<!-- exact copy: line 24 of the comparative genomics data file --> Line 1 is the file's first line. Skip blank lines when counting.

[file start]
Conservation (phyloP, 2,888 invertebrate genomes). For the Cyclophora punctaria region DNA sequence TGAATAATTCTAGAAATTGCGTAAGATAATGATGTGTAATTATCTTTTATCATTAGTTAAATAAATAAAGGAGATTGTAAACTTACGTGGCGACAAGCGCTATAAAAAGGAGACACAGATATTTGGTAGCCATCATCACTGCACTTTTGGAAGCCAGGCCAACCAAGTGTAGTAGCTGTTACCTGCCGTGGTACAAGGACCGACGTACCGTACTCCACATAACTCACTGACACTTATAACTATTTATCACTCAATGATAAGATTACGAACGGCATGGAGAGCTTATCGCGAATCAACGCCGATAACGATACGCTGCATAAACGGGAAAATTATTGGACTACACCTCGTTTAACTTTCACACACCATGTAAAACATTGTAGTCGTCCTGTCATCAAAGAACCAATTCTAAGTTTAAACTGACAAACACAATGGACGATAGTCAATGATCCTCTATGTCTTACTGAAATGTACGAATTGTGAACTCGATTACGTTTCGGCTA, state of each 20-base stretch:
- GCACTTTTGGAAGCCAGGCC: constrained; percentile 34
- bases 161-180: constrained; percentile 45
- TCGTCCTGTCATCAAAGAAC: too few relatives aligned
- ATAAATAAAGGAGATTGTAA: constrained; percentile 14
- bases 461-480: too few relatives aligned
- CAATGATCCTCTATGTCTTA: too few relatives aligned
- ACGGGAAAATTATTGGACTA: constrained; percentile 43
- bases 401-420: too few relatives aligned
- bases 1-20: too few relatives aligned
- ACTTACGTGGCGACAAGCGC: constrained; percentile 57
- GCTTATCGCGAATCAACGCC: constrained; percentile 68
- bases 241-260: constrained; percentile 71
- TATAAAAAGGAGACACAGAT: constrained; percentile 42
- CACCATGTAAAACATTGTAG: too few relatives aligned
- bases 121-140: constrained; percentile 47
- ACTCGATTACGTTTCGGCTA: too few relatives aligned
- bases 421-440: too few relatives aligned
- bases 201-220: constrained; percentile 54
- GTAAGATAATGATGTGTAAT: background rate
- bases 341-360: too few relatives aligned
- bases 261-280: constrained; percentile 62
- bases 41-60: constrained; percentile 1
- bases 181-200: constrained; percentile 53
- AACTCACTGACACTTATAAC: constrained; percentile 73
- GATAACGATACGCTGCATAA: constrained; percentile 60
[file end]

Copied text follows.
- bases 181-200: constrained; percentile 53